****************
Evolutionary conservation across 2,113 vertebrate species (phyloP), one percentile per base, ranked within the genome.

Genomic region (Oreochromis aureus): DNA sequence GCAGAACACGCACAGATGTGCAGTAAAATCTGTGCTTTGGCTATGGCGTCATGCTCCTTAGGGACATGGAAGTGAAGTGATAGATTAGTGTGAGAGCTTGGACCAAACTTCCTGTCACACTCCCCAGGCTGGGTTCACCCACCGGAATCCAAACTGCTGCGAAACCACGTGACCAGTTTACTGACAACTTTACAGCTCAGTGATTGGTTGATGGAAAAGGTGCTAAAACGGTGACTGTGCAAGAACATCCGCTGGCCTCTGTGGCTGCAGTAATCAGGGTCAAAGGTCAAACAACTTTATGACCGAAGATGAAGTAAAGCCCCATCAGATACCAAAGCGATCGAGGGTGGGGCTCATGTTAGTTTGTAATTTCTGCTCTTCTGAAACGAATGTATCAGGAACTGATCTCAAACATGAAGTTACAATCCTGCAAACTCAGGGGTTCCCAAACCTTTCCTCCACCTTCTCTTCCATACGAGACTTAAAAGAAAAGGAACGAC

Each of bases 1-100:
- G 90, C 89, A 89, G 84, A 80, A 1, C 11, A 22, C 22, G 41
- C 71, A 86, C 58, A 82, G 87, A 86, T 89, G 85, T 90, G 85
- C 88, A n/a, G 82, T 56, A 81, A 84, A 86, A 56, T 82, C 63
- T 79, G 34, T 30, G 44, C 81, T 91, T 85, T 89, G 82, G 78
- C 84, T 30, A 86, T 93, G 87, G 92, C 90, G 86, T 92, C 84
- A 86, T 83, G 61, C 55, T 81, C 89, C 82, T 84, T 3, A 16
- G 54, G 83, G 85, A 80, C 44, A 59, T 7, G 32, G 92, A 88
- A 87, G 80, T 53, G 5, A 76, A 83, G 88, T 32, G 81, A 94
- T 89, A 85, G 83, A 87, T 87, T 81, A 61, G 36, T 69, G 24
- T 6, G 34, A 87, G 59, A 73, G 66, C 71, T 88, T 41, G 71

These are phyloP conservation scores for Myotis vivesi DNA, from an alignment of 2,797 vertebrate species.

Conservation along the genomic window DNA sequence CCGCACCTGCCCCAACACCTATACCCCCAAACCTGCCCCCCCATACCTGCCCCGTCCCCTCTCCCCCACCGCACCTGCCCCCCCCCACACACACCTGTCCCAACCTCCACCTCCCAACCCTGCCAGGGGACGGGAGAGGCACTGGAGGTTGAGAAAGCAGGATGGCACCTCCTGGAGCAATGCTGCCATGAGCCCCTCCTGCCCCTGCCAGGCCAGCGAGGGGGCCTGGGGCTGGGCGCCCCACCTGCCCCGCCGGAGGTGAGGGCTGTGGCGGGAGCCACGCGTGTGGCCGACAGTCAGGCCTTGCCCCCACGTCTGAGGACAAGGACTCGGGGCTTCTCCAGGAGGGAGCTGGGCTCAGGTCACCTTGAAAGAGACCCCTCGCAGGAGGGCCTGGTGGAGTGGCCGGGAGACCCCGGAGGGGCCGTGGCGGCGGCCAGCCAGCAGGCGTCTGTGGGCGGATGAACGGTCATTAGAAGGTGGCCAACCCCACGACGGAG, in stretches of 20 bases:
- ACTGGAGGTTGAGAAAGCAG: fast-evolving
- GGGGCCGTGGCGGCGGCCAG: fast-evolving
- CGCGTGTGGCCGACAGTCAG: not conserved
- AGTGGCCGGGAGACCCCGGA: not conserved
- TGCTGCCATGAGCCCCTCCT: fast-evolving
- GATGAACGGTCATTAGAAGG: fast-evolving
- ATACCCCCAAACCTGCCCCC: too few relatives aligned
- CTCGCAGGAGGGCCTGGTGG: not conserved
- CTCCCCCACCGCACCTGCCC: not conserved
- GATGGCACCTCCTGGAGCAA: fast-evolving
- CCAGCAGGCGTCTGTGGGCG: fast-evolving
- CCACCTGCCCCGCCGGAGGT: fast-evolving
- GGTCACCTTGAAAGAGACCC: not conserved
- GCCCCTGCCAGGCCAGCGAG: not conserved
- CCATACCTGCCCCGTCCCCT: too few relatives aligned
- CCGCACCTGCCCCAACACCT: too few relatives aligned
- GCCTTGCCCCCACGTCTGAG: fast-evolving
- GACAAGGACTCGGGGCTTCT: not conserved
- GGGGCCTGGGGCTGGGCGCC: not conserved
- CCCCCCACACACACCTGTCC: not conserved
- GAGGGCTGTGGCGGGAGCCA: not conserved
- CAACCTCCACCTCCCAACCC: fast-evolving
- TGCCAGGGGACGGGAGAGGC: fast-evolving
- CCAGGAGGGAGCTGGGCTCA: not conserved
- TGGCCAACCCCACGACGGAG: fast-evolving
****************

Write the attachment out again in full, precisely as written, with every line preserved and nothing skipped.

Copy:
Evolutionary conservation across 2,113 vertebrate species (phyloP), one percentile per base, ranked within the genome.

Genomic region (Oreochromis aureus): DNA sequence GCAGAACACGCACAGATGTGCAGTAAAATCTGTGCTTTGGCTATGGCGTCATGCTCCTTAGGGACATGGAAGTGAAGTGATAGATTAGTGTGAGAGCTTGGACCAAACTTCCTGTCACACTCCCCAGGCTGGGTTCACCCACCGGAATCCAAACTGCTGCGAAACCACGTGACCAGTTTACTGACAACTTTACAGCTCAGTGATTGGTTGATGGAAAAGGTGCTAAAACGGTGACTGTGCAAGAACATCCGCTGGCCTCTGTGGCTGCAGTAATCAGGGTCAAAGGTCAAACAACTTTATGACCGAAGATGAAGTAAAGCCCCATCAGATACCAAAGCGATCGAGGGTGGGGCTCATGTTAGTTTGTAATTTCTGCTCTTCTGAAACGAATGTATCAGGAACTGATCTCAAACATGAAGTTACAATCCTGCAAACTCAGGGGTTCCCAAACCTTTCCTCCACCTTCTCTTCCATACGAGACTTAAAAGAAAAGGAACGAC

Each of bases 1-100:
- G 90, C 89, A 89, G 84, A 80, A 1, C 11, A 22, C 22, G 41
- C 71, A 86, C 58, A 82, G 87, A 86, T 89, G 85, T 90, G 85
- C 88, A n/a, G 82, T 56, A 81, A 84, A 86, A 56, T 82, C 63
- T 79, G 34, T 30, G 44, C 81, T 91, T 85, T 89, G 82, G 78
- C 84, T 30, A 86, T 93, G 87, G 92, C 90, G 86, T 92, C 84
- A 86, T 83, G 61, C 55, T 81, C 89, C 82, T 84, T 3, A 16
- G 54, G 83, G 85, A 80, C 44, A 59, T 7, G 32, G 92, A 88
- A 87, G 80, T 53, G 5, A 76, A 83, G 88, T 32, G 81, A 94
- T 89, A 85, G 83, A 87, T 87, T 81, A 61, G 36, T 69, G 24
- T 6, G 34, A 87, G 59, A 73, G 66, C 71, T 88, T 41, G 71

These are phyloP conservation scores for Myotis vivesi DNA, from an alignment of 2,797 vertebrate species.

Conservation along the genomic window DNA sequence CCGCACCTGCCCCAACACCTATACCCCCAAACCTGCCCCCCCATACCTGCCCCGTCCCCTCTCCCCCACCGCACCTGCCCCCCCCCACACACACCTGTCCCAACCTCCACCTCCCAACCCTGCCAGGGGACGGGAGAGGCACTGGAGGTTGAGAAAGCAGGATGGCACCTCCTGGAGCAATGCTGCCATGAGCCCCTCCTGCCCCTGCCAGGCCAGCGAGGGGGCCTGGGGCTGGGCGCCCCACCTGCCCCGCCGGAGGTGAGGGCTGTGGCGGGAGCCACGCGTGTGGCCGACAGTCAGGCCTTGCCCCCACGTCTGAGGACAAGGACTCGGGGCTTCTCCAGGAGGGAGCTGGGCTCAGGTCACCTTGAAAGAGACCCCTCGCAGGAGGGCCTGGTGGAGTGGCCGGGAGACCCCGGAGGGGCCGTGGCGGCGGCCAGCCAGCAGGCGTCTGTGGGCGGATGAACGGTCATTAGAAGGTGGCCAACCCCACGACGGAG, in stretches of 20 bases:
- ACTGGAGGTTGAGAAAGCAG: fast-evolving
- GGGGCCGTGGCGGCGGCCAG: fast-evolving
- CGCGTGTGGCCGACAGTCAG: not conserved
- AGTGGCCGGGAGACCCCGGA: not conserved
- TGCTGCCATGAGCCCCTCCT: fast-evolving
- GATGAACGGTCATTAGAAGG: fast-evolving
- ATACCCCCAAACCTGCCCCC: too few relatives aligned
- CTCGCAGGAGGGCCTGGTGG: not conserved
- CTCCCCCACCGCACCTGCCC: not conserved
- GATGGCACCTCCTGGAGCAA: fast-evolving
- CCAGCAGGCGTCTGTGGGCG: fast-evolving
- CCACCTGCCCCGCCGGAGGT: fast-evolving
- GGTCACCTTGAAAGAGACCC: not conserved
- GCCCCTGCCAGGCCAGCGAG: not conserved
- CCATACCTGCCCCGTCCCCT: too few relatives aligned
- CCGCACCTGCCCCAACACCT: too few relatives aligned
- GCCTTGCCCCCACGTCTGAG: fast-evolving
- GACAAGGACTCGGGGCTTCT: not conserved
- GGGGCCTGGGGCTGGGCGCC: not conserved
- CCCCCCACACACACCTGTCC: not conserved
- GAGGGCTGTGGCGGGAGCCA: not conserved
- CAACCTCCACCTCCCAACCC: fast-evolving
- TGCCAGGGGACGGGAGAGGC: fast-evolving
- CCAGGAGGGAGCTGGGCTCA: not conserved
- TGGCCAACCCCACGACGGAG: fast-evolving